RESEARCH ARTICLE


Persistent Symptoms of Ganglion Cysts in the Dorsal Foot



Akio Sakamoto*, Takeshi Okamoto, Shuichi Matsuda
Department of Orthopaedic Surgery, Graduate School of Medicine, Kyoto University, Shogoin, Kawahara-cho 54, Sakyo-ku, Kyoto606-8507, Japan


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© 2017 Sakamoto et al.

open-access license: This is an open access article distributed under the terms of the Creative Commons Attribution 4.0 International Public License (CC-BY 4.0), a copy of which is available at: https://creativecommons.org/licenses/by/4.0/legalcode. This license permits unrestricted use, distribution, and reproduction in any medium, provided the original author and source are credited.

* Address correspondence to this author at the Department of Orthopaedic Surgery, Graduate School of Medicine, Kyoto University, Shogoin, Kawahara-cho 54, Sakyo-ku, Kyoto 606-8507, Japan, Tel: +81-75-751-3366, Fax: +81-75-751-8409; E-mail: akiosaka@kuhp.kyoto-u.ac.jp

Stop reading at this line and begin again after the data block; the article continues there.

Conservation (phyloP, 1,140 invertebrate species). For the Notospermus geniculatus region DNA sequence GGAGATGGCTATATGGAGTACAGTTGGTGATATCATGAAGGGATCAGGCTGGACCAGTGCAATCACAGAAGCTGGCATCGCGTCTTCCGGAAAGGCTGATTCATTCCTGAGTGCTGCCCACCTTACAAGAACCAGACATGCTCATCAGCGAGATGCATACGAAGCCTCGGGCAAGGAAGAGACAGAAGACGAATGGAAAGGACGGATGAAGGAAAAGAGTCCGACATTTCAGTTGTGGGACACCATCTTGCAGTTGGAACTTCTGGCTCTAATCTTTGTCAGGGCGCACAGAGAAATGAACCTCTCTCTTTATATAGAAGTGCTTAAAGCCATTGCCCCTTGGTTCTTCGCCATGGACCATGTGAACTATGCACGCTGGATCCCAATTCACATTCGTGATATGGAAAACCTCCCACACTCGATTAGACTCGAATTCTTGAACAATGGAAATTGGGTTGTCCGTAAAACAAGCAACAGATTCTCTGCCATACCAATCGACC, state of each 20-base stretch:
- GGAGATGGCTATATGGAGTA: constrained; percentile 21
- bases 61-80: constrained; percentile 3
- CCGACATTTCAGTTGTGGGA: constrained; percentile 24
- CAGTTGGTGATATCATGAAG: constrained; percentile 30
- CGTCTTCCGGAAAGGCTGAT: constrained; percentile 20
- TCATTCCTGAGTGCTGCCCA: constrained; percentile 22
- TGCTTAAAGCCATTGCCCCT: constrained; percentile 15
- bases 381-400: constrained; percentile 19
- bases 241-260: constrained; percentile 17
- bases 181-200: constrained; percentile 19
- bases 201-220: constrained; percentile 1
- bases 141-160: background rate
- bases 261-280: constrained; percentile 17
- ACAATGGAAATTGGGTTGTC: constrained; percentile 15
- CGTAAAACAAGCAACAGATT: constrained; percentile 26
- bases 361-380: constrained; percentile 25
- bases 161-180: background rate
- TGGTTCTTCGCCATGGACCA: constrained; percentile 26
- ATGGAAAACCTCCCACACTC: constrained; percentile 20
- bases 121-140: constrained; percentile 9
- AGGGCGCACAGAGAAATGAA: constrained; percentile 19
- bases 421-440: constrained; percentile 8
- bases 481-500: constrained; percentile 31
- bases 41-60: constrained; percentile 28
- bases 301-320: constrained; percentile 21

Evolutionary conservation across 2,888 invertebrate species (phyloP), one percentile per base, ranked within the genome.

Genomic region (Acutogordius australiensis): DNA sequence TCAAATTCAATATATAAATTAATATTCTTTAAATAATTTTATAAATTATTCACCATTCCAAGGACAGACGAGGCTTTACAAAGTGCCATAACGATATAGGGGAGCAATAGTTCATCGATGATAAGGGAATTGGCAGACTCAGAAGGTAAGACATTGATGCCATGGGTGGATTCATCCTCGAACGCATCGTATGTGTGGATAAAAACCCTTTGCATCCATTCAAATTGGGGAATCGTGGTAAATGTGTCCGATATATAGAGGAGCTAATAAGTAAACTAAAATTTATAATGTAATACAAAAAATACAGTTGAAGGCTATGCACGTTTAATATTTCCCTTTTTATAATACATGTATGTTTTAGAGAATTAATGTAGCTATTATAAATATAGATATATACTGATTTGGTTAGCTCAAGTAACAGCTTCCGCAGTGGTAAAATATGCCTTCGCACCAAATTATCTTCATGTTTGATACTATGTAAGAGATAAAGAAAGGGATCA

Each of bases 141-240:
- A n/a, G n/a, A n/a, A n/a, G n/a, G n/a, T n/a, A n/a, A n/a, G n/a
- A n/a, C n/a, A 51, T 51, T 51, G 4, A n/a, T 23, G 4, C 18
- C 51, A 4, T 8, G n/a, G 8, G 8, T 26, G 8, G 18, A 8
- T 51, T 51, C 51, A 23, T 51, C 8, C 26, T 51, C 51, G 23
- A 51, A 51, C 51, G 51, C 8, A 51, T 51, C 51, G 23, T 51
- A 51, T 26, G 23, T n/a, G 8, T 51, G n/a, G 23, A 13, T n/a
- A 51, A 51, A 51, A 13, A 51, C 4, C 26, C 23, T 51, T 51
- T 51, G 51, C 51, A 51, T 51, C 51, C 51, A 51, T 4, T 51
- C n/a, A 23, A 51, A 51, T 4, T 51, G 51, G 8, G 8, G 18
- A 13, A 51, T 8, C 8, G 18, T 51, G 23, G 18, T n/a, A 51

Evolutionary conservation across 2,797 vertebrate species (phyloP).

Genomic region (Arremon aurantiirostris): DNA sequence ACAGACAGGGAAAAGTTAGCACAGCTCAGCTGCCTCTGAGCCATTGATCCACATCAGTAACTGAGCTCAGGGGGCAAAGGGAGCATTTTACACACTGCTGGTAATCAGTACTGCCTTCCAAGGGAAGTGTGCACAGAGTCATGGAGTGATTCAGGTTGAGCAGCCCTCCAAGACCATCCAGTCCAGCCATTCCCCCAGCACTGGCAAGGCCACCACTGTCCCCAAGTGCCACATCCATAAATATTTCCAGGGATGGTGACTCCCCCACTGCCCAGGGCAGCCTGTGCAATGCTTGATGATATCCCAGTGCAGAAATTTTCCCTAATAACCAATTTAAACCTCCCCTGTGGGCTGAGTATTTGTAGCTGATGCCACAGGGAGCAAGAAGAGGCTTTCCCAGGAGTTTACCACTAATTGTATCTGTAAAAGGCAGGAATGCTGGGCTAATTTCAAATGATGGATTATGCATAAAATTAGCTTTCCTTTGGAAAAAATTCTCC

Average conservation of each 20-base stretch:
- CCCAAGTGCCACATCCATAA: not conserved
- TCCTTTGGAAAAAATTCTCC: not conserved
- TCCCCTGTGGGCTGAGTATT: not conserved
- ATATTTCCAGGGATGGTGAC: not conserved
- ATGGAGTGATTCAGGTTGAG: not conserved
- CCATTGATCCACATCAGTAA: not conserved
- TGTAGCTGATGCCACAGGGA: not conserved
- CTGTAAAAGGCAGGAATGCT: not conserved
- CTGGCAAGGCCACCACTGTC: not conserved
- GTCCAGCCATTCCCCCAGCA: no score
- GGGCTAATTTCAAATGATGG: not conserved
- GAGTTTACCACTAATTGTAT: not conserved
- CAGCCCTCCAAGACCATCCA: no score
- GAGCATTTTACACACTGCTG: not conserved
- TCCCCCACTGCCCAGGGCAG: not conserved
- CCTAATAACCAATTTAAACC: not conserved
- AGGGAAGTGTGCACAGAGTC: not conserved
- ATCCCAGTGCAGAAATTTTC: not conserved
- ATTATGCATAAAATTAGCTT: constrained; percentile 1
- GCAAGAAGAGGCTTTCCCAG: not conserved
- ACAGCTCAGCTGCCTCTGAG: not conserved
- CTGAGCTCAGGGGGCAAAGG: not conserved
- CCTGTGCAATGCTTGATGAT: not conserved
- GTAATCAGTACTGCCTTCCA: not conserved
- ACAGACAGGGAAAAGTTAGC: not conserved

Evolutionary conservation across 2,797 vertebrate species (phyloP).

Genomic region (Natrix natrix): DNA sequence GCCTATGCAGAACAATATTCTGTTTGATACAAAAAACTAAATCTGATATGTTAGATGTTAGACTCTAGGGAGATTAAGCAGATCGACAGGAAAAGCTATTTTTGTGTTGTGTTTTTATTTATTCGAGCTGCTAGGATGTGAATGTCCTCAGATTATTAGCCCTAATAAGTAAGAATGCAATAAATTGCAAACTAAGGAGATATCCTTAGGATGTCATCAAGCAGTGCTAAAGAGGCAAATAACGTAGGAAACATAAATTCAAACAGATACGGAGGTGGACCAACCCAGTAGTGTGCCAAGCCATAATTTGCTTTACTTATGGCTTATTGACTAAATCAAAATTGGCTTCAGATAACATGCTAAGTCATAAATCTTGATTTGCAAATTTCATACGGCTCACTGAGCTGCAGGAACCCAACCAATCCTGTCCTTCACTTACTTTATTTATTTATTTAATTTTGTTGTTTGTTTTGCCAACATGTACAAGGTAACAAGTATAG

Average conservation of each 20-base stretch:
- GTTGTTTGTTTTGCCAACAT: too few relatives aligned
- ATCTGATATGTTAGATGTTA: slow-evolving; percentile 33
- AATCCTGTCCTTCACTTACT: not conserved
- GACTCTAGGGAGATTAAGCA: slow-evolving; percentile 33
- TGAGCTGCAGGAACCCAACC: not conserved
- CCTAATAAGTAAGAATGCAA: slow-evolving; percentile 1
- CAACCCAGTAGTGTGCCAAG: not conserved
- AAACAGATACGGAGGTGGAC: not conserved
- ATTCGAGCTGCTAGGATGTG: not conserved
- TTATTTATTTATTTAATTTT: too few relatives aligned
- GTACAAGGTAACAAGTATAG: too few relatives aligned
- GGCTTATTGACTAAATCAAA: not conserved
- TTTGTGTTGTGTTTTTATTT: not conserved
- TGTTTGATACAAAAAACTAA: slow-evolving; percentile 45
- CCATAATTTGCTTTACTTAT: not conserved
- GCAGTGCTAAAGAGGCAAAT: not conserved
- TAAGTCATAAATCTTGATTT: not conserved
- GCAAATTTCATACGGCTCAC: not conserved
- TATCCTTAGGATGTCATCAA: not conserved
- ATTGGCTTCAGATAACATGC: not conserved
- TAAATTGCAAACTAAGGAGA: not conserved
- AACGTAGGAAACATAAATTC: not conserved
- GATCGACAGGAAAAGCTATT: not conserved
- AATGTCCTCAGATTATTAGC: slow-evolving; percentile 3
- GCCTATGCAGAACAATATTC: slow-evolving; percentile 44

Abstract

Background:

A ganglion is a common benign cystic lesion, containing gelatinous material. Ganglia are most commonly asymptomatic, except for a lump, but symptoms depend on the location. A dorsal foot ganglion is typically painful. On the dorsal foot, the dorsalis pedis artery and the medial branch of the deep peroneal nerve are located under the fascia.

Objective:

Five female patients of average age 45.8 ± 20 years (range, 12 to 60 years) with a painful ganglion in the dorsal foot were analyzed.

Results:

Average lesion size was 2.94 ± 1.1 cm (range, 1.5 to 4.0 cm) and patients had experienced pain for a median of 2-3 years (range, 6 months to 3 years). Four patients had a single cystic lesion and 1 patient had developed multiple cystic lesions over the time that were associated with hypoesthesia. In 3 cases, symptomatic lesions were located deep beneath the fascia and were resected. In 2 cases, the depth of the non-resected lesions was shallow.

Conclusion:

The cause of a painful dorsal foot ganglion can be attributed to its location in the thin subcutaneous tissue over the foot bone, in addition to its proximity to a nearby artery and nerve. Mild symptoms caused by a dorsal foot ganglion seem to be persistent, and the deeper the location, the more likely is the need for resection. To avoid nerve injury, anatomical knowledge is prerequisite to any puncturing procedure or operation performed.

Keywords: Ganglion, Cyst, Pain, Artery, Nerve, Foot.